"Next morning, Saturday, directly after morning service, the canoes were got ready, and we started. I was beset by a small crowd asking to be allowed to come too, but it was not to be a matter for levity, and I forbade any boys or even young men who had not yet shed blood to come with us. All the candidates for baptism were there, except one who was ill, and he sent a deputy, three Catechumens and one or two heathen, whom I had not expected to see. They brought axes and firesticks with them. We soon ran round a point into a beautiful bay, and waded ashore on the encircling reef. Then we climbed up the precipitous sides of a hill about fifty feet high. The ridge was very narrow, only about four feet wide, and in the sixty or seventy feet of its length were four well-built tombs; two of them very old, and two newer ones. They were covered with flat slabs of coral, on one of which were marks of fire; round the bases were ranged in disorder some twenty skulls, each of which had a wound in it. One had been shorn in two, evidently with a tomahawk, it was such a clean cut; the others had been made with a club.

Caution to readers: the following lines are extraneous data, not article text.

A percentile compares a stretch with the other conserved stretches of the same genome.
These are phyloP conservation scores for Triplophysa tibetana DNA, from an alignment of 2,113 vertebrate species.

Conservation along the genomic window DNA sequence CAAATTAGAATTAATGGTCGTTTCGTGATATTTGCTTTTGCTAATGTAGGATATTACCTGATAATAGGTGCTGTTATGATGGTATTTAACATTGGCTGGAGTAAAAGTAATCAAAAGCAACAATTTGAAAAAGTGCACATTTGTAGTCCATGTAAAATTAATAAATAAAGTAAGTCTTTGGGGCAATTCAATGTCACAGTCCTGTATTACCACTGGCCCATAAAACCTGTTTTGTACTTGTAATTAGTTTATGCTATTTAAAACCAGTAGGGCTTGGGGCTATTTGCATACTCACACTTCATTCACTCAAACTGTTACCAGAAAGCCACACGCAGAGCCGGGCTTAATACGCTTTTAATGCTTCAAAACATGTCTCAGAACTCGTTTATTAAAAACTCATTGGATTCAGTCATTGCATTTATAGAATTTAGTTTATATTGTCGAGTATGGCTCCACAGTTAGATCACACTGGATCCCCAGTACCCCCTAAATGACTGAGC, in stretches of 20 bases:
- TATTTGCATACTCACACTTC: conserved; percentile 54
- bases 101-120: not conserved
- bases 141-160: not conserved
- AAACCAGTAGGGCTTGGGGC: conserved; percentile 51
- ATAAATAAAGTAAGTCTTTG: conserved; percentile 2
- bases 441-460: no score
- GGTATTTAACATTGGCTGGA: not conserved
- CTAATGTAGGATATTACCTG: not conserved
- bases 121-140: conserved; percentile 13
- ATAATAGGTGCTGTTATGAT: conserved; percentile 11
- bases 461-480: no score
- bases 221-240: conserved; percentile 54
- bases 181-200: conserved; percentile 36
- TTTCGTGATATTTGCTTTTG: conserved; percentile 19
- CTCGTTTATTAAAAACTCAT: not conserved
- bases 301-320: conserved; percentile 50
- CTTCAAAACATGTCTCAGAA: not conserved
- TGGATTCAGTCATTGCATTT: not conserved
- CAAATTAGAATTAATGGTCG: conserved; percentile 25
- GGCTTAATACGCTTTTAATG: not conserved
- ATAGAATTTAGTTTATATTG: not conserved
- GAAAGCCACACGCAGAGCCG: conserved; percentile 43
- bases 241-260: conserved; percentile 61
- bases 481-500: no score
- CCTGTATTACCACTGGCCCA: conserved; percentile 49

"The heads were all collected and heaped in the middle of the ridge, while the axemen cut firewood. Then came the work on the tombs. Here there was a hesitation, for it is not a pretty matter nor a trifling one for a man to desecrate the tomb of his ancestor. And this one was that of the great-grandfather or uncle of Tivo, whose name had long been held in reverence. It was but momentary; I took the first slab and threw it down the hill into the sea, thus uncovering the tomb; then the others joined, and I had no more to do. Stone after stone tumbled down the hill, and in a few minutes nothing was left but the foundation. All the bones were taken out and added to the [115/116] heap of skulls; and the other tombs were treated in like manner. Then they made a large bonfire over the relics of saints and victims, conquerors and conquered, and as the smoke ascended into the bright sky, we gathered round the pyre and offered up a prayer to the Father of all men that He would accept the sacrifice. It was a solemn business altogether, and nobody talked much, there was no idle chatter, and what was said was grave. They seemed thoroughly to understand the utter break with heathenism which they had made by their own act. When we returned to the village there was a large crowd assembled to watch the smoke; that was all they could see, for the island was hidden from the mainland. But they too were quiet; there was no joking.